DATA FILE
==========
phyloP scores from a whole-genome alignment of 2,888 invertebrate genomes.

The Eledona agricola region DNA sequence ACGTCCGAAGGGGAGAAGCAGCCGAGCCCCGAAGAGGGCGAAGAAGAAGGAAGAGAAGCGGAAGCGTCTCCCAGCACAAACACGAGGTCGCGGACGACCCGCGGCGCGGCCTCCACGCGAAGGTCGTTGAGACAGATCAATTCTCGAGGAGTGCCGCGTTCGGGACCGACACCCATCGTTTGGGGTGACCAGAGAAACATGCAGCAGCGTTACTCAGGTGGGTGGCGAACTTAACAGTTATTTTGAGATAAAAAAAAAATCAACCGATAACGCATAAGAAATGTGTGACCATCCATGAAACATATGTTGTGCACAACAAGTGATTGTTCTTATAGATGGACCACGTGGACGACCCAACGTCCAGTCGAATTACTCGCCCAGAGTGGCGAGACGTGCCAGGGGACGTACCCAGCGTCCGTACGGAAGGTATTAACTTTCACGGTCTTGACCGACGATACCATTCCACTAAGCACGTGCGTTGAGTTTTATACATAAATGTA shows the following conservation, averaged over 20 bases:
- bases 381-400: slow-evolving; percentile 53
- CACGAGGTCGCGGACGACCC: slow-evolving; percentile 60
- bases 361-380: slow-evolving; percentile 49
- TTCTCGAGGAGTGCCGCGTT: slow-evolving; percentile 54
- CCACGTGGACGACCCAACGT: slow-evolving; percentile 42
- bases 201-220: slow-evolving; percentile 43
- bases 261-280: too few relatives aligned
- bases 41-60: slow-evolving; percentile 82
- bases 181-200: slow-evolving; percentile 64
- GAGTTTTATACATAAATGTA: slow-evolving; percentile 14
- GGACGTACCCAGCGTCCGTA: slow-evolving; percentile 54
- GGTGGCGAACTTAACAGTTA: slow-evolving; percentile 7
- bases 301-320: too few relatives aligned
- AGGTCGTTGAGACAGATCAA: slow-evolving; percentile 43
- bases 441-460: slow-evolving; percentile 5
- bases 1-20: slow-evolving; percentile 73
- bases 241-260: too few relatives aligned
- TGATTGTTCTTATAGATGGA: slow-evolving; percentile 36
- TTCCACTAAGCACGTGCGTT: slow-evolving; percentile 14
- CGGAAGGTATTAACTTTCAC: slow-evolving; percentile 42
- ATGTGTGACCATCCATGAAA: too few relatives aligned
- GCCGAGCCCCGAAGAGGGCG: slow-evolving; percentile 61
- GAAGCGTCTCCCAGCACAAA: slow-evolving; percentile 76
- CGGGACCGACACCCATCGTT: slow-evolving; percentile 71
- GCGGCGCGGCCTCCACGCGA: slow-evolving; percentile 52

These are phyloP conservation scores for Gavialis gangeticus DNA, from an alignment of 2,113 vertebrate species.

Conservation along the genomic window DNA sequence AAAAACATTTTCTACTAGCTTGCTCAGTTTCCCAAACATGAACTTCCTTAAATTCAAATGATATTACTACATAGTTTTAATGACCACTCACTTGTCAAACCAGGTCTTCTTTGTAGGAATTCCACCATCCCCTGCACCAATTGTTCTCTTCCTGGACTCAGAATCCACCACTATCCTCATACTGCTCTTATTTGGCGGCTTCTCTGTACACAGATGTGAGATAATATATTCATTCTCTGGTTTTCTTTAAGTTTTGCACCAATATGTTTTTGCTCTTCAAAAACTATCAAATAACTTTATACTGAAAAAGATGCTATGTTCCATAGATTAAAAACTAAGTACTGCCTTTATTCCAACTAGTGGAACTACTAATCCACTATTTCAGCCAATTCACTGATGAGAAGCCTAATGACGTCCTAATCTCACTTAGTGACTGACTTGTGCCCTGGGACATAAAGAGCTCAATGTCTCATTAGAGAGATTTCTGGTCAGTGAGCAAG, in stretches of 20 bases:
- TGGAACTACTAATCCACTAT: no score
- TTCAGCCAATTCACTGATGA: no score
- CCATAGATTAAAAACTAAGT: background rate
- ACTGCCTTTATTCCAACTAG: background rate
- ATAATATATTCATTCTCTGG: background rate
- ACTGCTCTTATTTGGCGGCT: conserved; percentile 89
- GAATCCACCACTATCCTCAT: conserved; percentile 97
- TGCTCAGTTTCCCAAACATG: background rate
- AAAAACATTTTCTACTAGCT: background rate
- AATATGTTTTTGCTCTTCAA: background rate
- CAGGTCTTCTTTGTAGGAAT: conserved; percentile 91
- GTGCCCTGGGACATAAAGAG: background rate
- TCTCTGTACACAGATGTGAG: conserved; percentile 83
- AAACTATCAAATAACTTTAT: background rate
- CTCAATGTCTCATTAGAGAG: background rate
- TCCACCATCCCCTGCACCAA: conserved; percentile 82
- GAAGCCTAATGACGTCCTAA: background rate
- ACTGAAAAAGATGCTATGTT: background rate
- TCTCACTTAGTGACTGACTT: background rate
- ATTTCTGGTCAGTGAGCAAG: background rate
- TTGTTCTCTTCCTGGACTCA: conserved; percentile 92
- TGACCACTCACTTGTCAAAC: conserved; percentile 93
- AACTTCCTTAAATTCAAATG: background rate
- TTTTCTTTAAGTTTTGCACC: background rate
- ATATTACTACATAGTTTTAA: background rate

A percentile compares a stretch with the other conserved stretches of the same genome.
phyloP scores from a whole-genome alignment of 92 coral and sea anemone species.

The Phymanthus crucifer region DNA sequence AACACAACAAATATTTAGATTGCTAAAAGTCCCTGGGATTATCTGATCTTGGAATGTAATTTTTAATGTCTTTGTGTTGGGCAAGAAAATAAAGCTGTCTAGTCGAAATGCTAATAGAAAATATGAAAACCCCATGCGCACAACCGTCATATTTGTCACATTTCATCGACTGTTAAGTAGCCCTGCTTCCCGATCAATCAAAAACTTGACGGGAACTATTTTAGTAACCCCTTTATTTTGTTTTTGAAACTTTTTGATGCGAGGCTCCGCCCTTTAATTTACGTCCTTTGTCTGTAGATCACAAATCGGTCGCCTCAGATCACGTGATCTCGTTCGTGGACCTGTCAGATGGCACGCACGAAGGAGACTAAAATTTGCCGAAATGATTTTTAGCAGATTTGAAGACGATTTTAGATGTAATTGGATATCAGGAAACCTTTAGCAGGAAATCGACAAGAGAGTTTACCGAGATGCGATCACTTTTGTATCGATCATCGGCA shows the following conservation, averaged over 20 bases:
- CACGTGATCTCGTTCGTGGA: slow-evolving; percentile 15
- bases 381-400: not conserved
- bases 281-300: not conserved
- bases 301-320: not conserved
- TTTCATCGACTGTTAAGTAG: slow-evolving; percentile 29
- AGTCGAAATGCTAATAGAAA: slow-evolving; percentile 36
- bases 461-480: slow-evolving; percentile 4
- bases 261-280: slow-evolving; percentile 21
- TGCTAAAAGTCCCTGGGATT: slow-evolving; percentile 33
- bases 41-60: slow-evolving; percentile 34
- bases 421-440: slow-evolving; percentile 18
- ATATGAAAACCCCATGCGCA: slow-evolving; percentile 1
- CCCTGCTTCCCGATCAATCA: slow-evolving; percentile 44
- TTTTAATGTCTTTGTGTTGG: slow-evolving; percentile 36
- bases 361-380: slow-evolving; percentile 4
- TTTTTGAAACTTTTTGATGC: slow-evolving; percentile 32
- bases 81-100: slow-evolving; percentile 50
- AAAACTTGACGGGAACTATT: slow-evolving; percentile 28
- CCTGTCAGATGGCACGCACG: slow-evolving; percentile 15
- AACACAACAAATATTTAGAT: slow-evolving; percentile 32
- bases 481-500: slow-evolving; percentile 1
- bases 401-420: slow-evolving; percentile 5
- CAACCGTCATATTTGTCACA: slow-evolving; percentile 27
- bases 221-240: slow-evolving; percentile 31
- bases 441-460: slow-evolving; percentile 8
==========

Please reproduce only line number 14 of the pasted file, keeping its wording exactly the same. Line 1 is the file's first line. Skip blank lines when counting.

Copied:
- GGTGGCGAACTTAACAGTTA: slow-evolving; percentile 7